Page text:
There are over 12 million students at colleges and Universities and over 99 percent of the national television time devoted to them covers their athletic activities. A Martian visiting this country would conclude from the televised athletic contests that higher education is dribbling, throwing and batting and very little.
But there is much more that college students are doing in a quite serious way which received virtually no media coverage at the national level. As a result the stereotype takes hold that there is no more student activism.
Of course there was apathy in the Sixties and there is apathy today on the college campus. But there is also more student activism today than in the if street demonstrations and sit-ins are excluded. By any measure, lobbying for consumer and environmental laws, successful public interest suits in courts of justice, investigative reports, clinical credit work with community service and action groups, and development of consumer services for fellow students, the collegiates of the Eighties surpass their pioneering predecessors of the Sixties.
This observation is not all that surprising when one takes into account the growing number of full time citizen research and action groups run by college students or offering internships for course credit. The seed were planted in the Sixties, to be sure, but the yearlings are sprouting in this decade.
Here are a few illustrations of student action. The largest and best organized national student voter registration drive in American history is underway. A gathering at Harvard University in early February of 1600 student leaders from 48 states got the drive underway at hundreds of campuses.
Student run credit unions and cooperatives are spreading and becoming more professionally managed. Students have been in the forefront in pressing for state recycling bills to help clean up the environment and conserve resources. Students have worked with community residents to combat bank redlining in New York City. Missouri students were leaders in organizing a 44 group coalition for greater media access.
Students in several states have diminished government secrecy, advanced government open meeting laws, made small claims courts work better, opposed unsafe nuclear power practices, supported solar credits and renewable energy development and helped enact automobile lemon and truth in educational testing laws.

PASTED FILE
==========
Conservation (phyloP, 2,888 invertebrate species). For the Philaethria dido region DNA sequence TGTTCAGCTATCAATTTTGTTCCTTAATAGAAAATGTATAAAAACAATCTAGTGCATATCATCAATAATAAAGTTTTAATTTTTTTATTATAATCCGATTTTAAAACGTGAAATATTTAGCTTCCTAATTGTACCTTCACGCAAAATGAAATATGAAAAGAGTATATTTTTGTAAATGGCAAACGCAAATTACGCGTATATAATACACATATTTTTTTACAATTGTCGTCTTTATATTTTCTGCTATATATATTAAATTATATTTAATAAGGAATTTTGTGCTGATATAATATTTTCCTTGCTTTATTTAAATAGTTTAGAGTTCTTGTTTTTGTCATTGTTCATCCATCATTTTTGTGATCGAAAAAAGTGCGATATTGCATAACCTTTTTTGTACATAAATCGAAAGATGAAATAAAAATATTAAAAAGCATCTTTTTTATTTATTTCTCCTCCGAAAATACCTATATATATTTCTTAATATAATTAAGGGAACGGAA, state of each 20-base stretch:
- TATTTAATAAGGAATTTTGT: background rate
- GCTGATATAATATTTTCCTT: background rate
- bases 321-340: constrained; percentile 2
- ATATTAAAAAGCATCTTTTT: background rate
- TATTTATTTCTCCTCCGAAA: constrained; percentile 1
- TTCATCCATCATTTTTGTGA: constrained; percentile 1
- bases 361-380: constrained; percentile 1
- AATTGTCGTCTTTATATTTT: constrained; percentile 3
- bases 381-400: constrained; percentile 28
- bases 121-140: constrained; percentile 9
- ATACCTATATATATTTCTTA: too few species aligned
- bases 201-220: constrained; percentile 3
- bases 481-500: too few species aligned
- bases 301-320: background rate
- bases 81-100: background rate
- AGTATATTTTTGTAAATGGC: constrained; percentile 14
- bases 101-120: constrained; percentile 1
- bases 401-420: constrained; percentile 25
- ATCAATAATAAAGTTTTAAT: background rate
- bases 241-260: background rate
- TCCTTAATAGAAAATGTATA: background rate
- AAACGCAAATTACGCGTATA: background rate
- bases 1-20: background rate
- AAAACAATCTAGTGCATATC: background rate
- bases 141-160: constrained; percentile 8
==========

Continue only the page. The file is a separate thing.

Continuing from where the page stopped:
Presently, student groups are opposing, with detailed arguments, gouging telephone and utility rate hikes. They are striving for pollution controls to reduce Acid Rain and clean-up drinking water sources. They are publishing a large number of consumer protection guides ranging from tenant handbooks to energy conservation kits.
What distinguishes student activity today from that of the past is the drive to institutionalize their work in permanent and staffed organizations. Moreover, student leaders are more keen on building democratic rights and power within the enabling constitutional framework through assured voting rights, the use of the initiative, referendum and recall and the empowerment of the unorganized citizenry.
To see students working with industrial laborers for safer workplaces and with elderly Americans against consumer fraud is to see both a superior education and patriotism at work. But the national media, so prone to covering beer busts and spring cavortings at Fort Lauderdale, have managed to regularly ignore their achievements. Even the technical creativity of engineering students developing more efficient engines and adaptable wind power systems receive little attention.
Why is media coverage important? Because it informs a more accurate public understanding of these young Americans. And it motivates more students to emulate such superior accomplishment and public idealism, among many other beneficial consequences.
There is riot a single weekly or monthly national television program devoted to what college students are doing away from their athletic arenas. Perhaps securing such a program can be the next project for the students activist agenda.